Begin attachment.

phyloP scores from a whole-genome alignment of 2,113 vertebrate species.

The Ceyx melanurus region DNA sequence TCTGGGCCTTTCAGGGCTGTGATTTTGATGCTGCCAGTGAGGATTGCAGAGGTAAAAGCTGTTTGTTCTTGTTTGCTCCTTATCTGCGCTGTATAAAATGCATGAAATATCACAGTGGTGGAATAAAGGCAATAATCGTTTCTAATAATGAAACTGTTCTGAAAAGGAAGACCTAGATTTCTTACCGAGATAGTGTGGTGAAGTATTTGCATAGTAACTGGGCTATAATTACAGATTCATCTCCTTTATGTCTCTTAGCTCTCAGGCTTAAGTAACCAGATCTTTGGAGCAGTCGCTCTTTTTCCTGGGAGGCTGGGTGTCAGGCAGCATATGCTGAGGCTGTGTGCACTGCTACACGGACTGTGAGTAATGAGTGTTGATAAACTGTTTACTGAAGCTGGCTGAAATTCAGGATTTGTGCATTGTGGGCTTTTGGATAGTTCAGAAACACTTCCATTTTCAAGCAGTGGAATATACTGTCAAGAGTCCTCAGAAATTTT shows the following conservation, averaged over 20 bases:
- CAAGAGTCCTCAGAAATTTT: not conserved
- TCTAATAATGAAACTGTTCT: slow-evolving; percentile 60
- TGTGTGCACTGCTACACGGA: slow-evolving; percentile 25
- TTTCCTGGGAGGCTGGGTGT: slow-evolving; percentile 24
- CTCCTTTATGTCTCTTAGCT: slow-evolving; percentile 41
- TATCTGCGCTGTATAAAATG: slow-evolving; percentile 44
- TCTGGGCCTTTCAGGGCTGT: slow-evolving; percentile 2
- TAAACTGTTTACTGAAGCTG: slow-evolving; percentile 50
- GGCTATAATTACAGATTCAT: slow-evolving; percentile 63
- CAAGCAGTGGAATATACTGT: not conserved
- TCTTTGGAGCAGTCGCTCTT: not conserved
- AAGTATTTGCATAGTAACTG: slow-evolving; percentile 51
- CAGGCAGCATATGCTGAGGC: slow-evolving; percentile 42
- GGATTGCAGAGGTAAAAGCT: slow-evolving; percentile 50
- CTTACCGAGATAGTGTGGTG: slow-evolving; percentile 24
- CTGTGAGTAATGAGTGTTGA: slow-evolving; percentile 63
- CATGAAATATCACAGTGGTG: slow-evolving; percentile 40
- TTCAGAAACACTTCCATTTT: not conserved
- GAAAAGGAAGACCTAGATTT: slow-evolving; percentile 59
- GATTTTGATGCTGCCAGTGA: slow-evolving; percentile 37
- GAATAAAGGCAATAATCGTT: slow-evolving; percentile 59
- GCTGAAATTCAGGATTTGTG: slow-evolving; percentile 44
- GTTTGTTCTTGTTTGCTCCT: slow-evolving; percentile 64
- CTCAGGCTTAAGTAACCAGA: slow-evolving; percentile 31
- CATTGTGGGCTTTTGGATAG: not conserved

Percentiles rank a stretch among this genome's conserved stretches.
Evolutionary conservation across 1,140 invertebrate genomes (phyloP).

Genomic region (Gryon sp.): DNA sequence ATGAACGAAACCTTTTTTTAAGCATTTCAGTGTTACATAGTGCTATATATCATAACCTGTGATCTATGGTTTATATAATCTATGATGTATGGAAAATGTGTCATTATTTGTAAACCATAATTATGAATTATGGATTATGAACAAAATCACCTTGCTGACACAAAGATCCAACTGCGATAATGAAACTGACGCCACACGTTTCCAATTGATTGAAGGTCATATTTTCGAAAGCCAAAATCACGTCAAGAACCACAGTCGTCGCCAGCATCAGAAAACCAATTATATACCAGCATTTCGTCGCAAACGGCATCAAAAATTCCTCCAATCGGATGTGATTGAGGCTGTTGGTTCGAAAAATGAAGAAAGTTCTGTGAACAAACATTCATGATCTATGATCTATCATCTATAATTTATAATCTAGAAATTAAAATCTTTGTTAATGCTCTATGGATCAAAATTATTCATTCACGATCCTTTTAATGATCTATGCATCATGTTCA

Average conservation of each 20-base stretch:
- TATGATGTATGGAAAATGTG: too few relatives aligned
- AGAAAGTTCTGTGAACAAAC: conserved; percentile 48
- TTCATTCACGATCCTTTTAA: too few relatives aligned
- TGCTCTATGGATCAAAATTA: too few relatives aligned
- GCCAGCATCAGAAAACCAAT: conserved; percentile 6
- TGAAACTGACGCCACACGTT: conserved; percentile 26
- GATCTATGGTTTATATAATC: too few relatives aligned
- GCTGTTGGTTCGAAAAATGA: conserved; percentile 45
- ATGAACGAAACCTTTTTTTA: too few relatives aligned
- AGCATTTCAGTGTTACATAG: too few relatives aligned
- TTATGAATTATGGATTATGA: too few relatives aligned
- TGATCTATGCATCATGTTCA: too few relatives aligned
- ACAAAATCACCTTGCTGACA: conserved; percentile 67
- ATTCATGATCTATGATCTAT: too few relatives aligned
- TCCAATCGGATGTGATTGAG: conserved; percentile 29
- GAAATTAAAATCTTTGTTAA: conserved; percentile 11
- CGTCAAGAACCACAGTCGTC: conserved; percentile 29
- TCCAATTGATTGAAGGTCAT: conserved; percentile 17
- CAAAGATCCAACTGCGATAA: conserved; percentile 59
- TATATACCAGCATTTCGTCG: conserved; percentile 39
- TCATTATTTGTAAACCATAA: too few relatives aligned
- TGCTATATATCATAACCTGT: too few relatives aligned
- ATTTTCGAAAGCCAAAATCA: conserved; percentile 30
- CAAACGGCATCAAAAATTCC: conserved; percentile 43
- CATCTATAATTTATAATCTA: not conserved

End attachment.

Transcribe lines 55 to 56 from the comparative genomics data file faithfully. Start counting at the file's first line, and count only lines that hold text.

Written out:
- CAAACGGCATCAAAAATTCC: conserved; percentile 43
- CATCTATAATTTATAATCTA: not conserved